Did you know that America’s first chamber of commerce was formed in 1768, before the American Revolution? That there are currently more than 7,000 state and local chambers of commerce across the United States? That chambers of commerce inspired the building of New York’s subways, the creation of Chicago’s commodity exchanges, the institution of Washington’s Cherry Blossom Festival, the construction of San Francisco’s (and Marin County’s) Golden Gate Bridge and the legalization of Las Vegas’s casinos? A lot of things that we take for granted in American life owe their existence to voluntary associations of businessmen that have done their work largely out of the national spotlight.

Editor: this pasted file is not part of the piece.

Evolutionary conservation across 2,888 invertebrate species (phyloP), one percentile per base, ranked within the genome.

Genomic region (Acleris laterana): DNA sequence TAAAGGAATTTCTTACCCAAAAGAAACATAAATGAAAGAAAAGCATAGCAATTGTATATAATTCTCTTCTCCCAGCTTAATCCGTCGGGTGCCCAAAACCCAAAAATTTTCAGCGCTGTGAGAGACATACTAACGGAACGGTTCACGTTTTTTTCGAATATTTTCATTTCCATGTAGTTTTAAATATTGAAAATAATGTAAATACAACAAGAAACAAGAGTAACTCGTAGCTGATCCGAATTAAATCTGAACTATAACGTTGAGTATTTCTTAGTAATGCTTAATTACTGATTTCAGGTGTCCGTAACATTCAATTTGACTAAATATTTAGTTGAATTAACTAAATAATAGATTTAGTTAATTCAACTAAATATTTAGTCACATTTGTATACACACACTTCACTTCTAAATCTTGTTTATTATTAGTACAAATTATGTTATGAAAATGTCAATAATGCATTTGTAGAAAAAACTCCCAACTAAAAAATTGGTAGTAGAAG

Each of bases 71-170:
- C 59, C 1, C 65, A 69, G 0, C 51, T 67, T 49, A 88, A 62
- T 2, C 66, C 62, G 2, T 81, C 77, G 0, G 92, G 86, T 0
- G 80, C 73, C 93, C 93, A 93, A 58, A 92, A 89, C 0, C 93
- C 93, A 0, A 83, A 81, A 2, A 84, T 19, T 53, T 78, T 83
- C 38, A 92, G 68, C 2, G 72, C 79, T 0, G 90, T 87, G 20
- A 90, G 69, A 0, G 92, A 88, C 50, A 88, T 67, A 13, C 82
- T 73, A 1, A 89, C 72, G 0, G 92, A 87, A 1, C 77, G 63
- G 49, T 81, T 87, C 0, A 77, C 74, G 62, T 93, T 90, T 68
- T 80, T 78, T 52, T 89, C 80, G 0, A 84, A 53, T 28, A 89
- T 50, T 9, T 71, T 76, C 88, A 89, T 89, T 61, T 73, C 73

Chambers of commerce, under varying names, have been among the most effective of the voluntary associations which Alexis de Tocqueville identified in the 1830s as central to American life and American achievement. Now there’s a definitive history of these institutions, The Magicians of Main Street, by Chris Mead, senior vice president of the Association of Chamber of Commerce Executives, an association of 1,150 chambers. Highly recommended.